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Road Laws for Mopeds

Updated March 23, 2017

Mopeds provide a fun and enjoyable experience for the adventurous enthusiast, but they are also governed by state laws. Like violations of laws that pertain to automobiles and motorcycles, violations of moped law can lead to fines and points on your license. Moped laws vary by state, but often include provisions on licensing, helmets and riding restrictions.

Licensing

Every state in the union possesses its own laws on moped; however, the vast majority of states require you to obtain a license to use a moped. Illinois is an exception. In Illinois you must be at least 15 years of age to ride a moped, but you do not need a license. License programs often mirror those of driver's licensing. Thus, you will need to attend classroom instruction, perform supervised driving and pass a road exam to obtain a moped license. Additionally, most states require you to register your moped. This often costs money. Finally, many states require mopeds to have a current number plate.

Protective Equipment

Many states enforce strict protective standards for mopeds. This includes wearing a helmet, eye protection and other protective gear as determined by each state. Even if your state does not have such a regulation, you should always try to protect yourself while riding a moped.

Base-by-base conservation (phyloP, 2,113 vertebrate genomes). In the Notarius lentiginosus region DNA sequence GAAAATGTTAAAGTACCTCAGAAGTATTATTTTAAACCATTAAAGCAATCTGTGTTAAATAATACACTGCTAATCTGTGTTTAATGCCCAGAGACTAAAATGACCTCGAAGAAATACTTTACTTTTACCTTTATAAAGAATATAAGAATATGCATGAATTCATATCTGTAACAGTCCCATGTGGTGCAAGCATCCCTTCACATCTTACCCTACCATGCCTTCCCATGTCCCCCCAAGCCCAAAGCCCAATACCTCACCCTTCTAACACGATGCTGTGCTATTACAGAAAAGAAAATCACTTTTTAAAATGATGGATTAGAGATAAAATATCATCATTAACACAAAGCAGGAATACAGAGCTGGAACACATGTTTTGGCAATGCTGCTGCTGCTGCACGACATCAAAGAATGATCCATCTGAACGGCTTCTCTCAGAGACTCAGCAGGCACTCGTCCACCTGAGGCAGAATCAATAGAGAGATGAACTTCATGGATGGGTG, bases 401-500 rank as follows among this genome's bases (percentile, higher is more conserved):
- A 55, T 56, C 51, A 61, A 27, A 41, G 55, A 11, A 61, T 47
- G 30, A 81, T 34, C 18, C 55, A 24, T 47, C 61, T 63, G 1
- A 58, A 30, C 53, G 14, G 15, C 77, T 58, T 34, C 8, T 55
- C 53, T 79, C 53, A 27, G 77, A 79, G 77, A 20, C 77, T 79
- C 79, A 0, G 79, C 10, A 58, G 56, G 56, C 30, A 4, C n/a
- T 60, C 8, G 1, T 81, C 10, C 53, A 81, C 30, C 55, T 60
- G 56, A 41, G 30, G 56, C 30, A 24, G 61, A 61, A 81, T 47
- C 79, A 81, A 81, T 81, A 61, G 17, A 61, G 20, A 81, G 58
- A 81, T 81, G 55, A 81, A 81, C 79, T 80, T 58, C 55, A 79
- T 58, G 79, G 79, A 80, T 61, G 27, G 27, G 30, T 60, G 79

Restricted Areas

Many states have laws in effect to prevent mopeds from travelling to certain locations. For example, the vast majority of states do not allow mopeds to enter freeways. Also, areas designated for bicycles (such as city parks) forbid mopeds on their trails. Additionally, some states enforce a strict speed limit for mopeds. In Illinois, you may never exceed 30 miles per hour on your moped. Other states have a speed limit of 25 miles per hour. Some states have no speed limit at all for mopeds. In all states you must obey the regular traffic laws of the state, including obeying traffic signals and speed limits.

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About the Author

Alex Lubyansky has been a writer since 2007. He was a research assistant for the legal publication "Feminist Jurisprudence: Volume IV" and has been published in the Education and Employment Tips section of a prominent website. He holds a bachelor's degree in English from the University of Michigan in Ann Arbor and is currently a law student at DePaul University.